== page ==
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@Mitchell, I suppose I'll concede that, but IMO ASP.NET is def a framework, using .asc or .aspx files with code behind is basically a framework imposed MVC. –  Kekoa Jun 5 '09 at 21:57
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Well, how far out are you going abstract this thing? Couldn't you argue that an OS is a framework? –  Ian Patrick Hughes Jun 5 '09 at 22:54

Well, I tend to look first to see what frameworks are available to help me perform my task, and usually one works, but a couple of reasons I have avoided them in the past are:

1 ) Performance - If you have a very transactional system that doesn't benefit from caching, such as credit card transactions, IM, etc... Or if I am writing a mobile web application and find that the framework that I like doesn't perform as well, I'll drop back to hand coding.

2 ) It gets in the way - If I have a need to do something that doesn't fit into a normal web driven database paradigm, but uses http and session state management.

Mostly, however I have found tools that work well, but occasionally, especially on the mobile side I have found that some frameworks perform badly, but it is rare anymore that I am in that situation. I am not sure if this is because the frameworks are better, or that the computers are so much faster, but there are so many different frameworks ranging from light to heavy, and most of the heavy ones let you adjust what you need via packages that you can usually find something good.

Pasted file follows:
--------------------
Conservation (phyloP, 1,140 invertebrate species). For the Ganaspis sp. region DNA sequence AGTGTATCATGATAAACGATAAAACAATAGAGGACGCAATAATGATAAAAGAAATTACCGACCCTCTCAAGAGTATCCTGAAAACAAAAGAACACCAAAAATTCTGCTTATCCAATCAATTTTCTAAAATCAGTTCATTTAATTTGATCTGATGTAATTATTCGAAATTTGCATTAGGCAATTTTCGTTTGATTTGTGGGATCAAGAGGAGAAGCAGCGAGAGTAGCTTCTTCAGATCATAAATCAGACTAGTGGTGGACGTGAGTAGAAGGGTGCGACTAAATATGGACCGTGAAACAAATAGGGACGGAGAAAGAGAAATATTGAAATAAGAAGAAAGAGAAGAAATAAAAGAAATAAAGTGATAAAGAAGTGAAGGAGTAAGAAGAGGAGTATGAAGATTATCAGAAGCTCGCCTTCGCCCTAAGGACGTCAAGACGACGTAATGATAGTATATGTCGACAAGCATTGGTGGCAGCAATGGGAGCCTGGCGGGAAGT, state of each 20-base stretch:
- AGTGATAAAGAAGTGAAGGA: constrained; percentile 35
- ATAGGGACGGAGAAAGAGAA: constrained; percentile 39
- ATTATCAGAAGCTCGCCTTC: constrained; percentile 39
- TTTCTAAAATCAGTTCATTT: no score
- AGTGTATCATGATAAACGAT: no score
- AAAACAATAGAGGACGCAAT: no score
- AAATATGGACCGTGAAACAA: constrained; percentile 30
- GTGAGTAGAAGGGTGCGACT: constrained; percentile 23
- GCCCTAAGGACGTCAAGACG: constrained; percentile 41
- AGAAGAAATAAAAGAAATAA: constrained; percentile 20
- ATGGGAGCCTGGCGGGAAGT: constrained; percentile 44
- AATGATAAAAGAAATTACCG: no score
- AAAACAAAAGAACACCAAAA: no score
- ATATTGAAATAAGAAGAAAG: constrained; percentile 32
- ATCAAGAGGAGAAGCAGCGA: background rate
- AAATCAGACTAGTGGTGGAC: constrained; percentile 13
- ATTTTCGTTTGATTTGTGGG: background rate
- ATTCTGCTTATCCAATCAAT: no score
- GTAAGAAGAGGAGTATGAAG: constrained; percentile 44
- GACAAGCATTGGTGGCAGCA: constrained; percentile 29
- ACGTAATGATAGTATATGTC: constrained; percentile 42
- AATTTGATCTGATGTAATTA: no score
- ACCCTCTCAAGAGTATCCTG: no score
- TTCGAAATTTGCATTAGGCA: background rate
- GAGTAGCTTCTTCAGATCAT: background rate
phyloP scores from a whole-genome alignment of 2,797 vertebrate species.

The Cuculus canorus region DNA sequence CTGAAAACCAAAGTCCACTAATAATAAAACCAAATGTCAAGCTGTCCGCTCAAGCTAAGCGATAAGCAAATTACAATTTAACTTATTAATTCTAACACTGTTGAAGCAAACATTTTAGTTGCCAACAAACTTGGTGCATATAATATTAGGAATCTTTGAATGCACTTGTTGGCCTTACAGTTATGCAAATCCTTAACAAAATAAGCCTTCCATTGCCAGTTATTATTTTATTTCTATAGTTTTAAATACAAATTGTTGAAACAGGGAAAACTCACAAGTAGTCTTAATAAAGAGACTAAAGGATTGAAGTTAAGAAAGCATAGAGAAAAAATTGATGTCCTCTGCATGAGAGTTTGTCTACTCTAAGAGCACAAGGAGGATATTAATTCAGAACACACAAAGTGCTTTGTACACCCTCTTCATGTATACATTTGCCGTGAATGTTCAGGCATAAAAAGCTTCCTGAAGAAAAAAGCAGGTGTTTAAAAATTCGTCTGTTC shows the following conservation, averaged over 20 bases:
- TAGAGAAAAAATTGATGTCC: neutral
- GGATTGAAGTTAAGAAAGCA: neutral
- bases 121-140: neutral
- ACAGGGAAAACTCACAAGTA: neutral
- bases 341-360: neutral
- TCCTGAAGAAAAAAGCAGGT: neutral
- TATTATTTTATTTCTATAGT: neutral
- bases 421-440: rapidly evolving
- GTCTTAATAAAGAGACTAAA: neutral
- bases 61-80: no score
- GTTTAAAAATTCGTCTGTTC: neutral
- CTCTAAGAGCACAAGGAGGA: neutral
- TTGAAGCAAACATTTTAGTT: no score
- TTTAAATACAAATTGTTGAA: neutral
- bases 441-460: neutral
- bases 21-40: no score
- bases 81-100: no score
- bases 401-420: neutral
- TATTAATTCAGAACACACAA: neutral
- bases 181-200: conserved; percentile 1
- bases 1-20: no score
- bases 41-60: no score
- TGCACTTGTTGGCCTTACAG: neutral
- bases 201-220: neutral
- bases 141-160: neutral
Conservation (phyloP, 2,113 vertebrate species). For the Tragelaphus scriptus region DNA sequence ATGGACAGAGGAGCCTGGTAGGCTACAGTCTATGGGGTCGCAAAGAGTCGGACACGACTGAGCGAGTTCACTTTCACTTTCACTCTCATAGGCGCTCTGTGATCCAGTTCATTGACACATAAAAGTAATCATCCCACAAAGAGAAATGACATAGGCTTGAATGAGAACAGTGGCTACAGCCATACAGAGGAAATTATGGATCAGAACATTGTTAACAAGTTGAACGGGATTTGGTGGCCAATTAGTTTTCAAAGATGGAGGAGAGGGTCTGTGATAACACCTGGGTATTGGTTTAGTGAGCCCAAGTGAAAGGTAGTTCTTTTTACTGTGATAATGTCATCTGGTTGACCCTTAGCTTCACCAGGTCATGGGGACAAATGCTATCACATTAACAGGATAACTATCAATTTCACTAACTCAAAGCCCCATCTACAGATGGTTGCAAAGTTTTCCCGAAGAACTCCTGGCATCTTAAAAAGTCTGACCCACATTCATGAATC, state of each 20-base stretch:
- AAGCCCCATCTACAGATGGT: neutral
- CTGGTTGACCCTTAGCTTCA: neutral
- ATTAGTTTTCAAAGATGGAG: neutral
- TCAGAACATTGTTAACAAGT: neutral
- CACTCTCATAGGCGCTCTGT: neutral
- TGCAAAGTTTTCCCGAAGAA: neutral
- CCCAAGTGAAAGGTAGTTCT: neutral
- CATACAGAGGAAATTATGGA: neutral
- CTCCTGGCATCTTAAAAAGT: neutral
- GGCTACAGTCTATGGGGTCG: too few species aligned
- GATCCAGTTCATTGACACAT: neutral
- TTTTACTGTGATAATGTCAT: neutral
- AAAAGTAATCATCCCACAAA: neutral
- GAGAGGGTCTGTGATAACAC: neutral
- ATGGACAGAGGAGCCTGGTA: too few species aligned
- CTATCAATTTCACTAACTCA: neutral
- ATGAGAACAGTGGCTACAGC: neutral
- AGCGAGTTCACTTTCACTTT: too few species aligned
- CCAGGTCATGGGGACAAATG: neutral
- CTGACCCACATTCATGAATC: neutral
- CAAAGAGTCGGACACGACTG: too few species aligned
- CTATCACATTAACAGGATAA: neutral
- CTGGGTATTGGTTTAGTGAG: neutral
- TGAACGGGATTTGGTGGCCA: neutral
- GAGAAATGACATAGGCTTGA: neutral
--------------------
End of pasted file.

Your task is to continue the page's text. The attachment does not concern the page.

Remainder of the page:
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Using Java, I wrote my own web & app server to replace Tomcat and Websphere. You simple write your class to my simple API and drop in the app folder to start using it. I basically needed three things; 1) Ability to run a server on any port on any server without big install/config and IT sign-on from 3 different departments, 2) Centralized DB config using simple text files (no fancy multi-page web interface), and 3) Ability to stop ad-hoc queries on databases when the user stops/closes or hits the back button in their browser (stopping run-away queries). #3 was my favorite part to write. ;) –  tom Jun 5 '09 at 22:13

A couple reasons, depending on the circumstances:

  • At my most recent previous job, we had static and dynamic pages that went back to before web frameworks were around. No one had the time to select a framework and port all the previous work to it. This was especially true since there wasn't a lot of new development happening. Also, most of the people involved aren't IT professionals; some can create an HTML page, and a few can even write a CGI script, but no one (other than me) had any desire to go to a framework, and I never had the time.

  • In my new job, for which I just finished my first web app, we're not using a framework on that site, so I'm just going with the flow. Furthermore, I had to learn two new languages to write the app, and adding the learning curve for a framework would have slowed me down even more.

  • Also, I voluntarily maintain a small non-profit site where I've thought about using a CMS or framework to reduce my workload. However, at this point the learning curve for such outweighs the maintenance work, so I have not done it (yet).

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Greenspun's Tenth Rule states:

Any sufficiently complicated C or Fortran program contains an ad hoc, informally-specified, bug-ridden, slow implementation of half of Common Lisp.

Replace the words "C or Fortran" with "unframeworkified web" and "Common Lisp" with "some web framework", and you have the answer to your question.